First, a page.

This.

In real bear country the 12ga slug is the weapon of choice with experienced hunters, guides and LE.
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Old January 30, 2012, 05:23 PM   #21
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Think of the slug as hitting your target over the head with a brick and the deep penetrating bullet as stabbing him.
Well having killed large deer with both Imust say the damage caused was greater with the slugs. I used a 150 gr 30-06 and of course my winchester 1300 with the rifled barrel. I have also shot deer with a smoothbore (earl years), most went completly thru the deer as did the 30-06 but having a larger face the slug did a lot more damage to the deer. Dont use kinetic energy stuff or scientific explaintions, just my life exp.

I shot a wheel rim with both the slug tore a hole in it the 06? not so much...
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Old January 30, 2012, 08:48 PM   #22
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I shot two deer this year with 12 gauge Federal lead slugs. Hit them both broadside and both went completely through the "Soft area". Both hit at least one lung and clipped the heart. I am new to shotgun hunting and was impressed with the entrance hole. Apparently the Federal lead slugs really expand with little resistance.
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Old January 30, 2012, 11:04 PM   #23
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Quote:
Originally Posted by markj
Quote:
Think of the slug as hitting your target over the head with a brick and the deep penetrating bullet as stabbing him.
Well having killed large deer with both Imust say the damage caused was greater with the slugs. I used a 150 gr 30-06 and of course my winchester 1300 with the rifled barrel. I have also shot deer with a smoothbore (earl years), most went completly thru the deer as did the 30-06 but having a larger face the slug did a lot more damage to the deer. Dont use kinetic energy stuff or scientific explaintions, just my life exp.
Markj, it seems your experience confirms my description: the slug messed it up and the bullet stabbed its way through.
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Old January 31, 2012, 02:19 PM   #24
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Kilkenny,something that starts out just under .75" doesn't need much expansion to transfer oodles of energy.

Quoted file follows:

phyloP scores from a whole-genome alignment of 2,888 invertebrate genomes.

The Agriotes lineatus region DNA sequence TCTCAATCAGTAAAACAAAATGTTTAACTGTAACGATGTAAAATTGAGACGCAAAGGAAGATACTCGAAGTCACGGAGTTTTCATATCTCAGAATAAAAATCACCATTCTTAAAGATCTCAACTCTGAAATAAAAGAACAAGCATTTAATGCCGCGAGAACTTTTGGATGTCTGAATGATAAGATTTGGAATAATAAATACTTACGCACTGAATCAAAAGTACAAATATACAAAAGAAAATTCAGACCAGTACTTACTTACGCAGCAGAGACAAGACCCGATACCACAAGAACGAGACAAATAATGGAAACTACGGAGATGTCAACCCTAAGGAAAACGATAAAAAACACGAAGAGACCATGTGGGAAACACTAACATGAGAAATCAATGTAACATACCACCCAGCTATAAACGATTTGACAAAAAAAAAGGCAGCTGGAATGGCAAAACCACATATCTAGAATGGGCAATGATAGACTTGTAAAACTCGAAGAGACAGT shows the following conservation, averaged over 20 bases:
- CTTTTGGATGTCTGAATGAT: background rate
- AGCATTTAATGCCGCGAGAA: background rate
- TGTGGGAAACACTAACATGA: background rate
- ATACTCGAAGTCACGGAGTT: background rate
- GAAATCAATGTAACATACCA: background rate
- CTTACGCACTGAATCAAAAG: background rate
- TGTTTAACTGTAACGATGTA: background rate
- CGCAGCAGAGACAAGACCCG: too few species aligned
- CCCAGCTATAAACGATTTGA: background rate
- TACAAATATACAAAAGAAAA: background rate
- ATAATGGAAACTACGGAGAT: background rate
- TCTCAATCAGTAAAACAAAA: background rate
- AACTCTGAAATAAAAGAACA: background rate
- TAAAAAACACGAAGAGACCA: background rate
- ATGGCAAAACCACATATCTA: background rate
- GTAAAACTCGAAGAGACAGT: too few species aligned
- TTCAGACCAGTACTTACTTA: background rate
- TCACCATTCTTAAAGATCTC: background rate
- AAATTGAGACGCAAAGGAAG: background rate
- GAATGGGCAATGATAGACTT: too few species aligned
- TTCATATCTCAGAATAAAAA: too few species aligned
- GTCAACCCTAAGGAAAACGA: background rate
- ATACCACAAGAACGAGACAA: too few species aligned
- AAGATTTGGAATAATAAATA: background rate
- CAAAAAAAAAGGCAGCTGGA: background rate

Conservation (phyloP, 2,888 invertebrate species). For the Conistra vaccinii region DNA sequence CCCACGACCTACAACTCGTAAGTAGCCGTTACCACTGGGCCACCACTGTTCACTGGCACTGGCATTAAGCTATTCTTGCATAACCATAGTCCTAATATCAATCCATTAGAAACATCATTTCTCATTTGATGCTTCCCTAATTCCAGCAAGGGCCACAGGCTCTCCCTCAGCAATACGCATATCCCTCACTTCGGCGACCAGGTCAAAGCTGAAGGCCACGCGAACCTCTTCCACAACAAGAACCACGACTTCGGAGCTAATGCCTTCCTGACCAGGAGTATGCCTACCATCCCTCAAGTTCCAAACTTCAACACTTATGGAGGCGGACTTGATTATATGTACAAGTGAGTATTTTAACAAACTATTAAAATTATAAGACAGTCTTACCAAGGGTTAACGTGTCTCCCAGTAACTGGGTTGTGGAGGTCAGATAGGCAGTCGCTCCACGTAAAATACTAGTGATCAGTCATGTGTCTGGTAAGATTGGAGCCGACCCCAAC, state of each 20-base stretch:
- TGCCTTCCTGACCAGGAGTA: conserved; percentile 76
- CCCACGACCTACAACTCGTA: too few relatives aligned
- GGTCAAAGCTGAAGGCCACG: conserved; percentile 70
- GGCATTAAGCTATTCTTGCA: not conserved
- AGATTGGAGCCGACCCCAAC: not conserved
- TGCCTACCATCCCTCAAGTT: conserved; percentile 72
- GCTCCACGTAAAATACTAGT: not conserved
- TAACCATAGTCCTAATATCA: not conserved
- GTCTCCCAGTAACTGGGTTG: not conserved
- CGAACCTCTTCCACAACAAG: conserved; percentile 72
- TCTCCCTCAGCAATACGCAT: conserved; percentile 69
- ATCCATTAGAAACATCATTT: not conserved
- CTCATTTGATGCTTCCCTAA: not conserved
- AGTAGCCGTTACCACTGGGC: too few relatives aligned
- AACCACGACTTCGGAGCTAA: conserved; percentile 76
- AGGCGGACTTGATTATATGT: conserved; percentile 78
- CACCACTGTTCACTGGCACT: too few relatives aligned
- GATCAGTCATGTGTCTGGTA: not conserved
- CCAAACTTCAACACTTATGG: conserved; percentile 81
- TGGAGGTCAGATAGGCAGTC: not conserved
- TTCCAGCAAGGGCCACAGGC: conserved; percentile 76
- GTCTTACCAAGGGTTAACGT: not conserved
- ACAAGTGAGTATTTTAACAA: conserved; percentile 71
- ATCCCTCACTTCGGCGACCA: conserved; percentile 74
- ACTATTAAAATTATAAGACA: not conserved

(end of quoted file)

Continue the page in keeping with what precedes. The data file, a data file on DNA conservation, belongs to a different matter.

I've a few dozen deer behind me also, and most died humanely and fast within 50 yards of impact.

Some slugs were recovered. They looked like silver dollars, so expansion does occur sometimes.

Forster slug work very well on deer sized game. For hogs, bears and the odd Smilodon I'd go with Rottweil Brenekkes.
Dave, you're right a foster slug does kill a deer although I've never seen expansion of any sort. But a .75" hole is gonna leave a mark. My issue is with the lack of shock transmitted to the deer. When compared to wound channels of deer shot with centerfire rifles or even handguns for that matter very little tissue disruption occurs to surounding area with a foster slug. Neat hole thru what ever it hits. Good if you're saving meat, bad if shot is even the least bit questionable. IMO, that combined with questionable penetration means the foster slug despite it's large diameter and ooddles of energy is not a very efficient killer compared to the competition. Note, I didn't say it wouldn't get the job done. Been doing for years. But it's not the best despite the numbers.

LK

BTW, IMO it's inefficiencies is also why a good percentage of deer hunting related shootings here in Iowa result with the victim living. It's amazes me how many hunters get shot COM here during the deer season and live.
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Old January 31, 2012, 04:24 PM   #25
Dave McC
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LK, some shots were straight through and through, I doubt much expansion occured though death was swift and humane.

OTOH, I recall one yearling shot quartering in. The Rottweil Brenekke struck at the point of the left shoulder and broke the right hip after, say 2 feet of penetration.Dead in 10 yards and 30 seconds.

IMO, Forster style slugs are adequate for Md Whitetail and similar. Less so for say, Manitoba giants and larger thin skinned prey. There, go to the '06 or Brenekkes....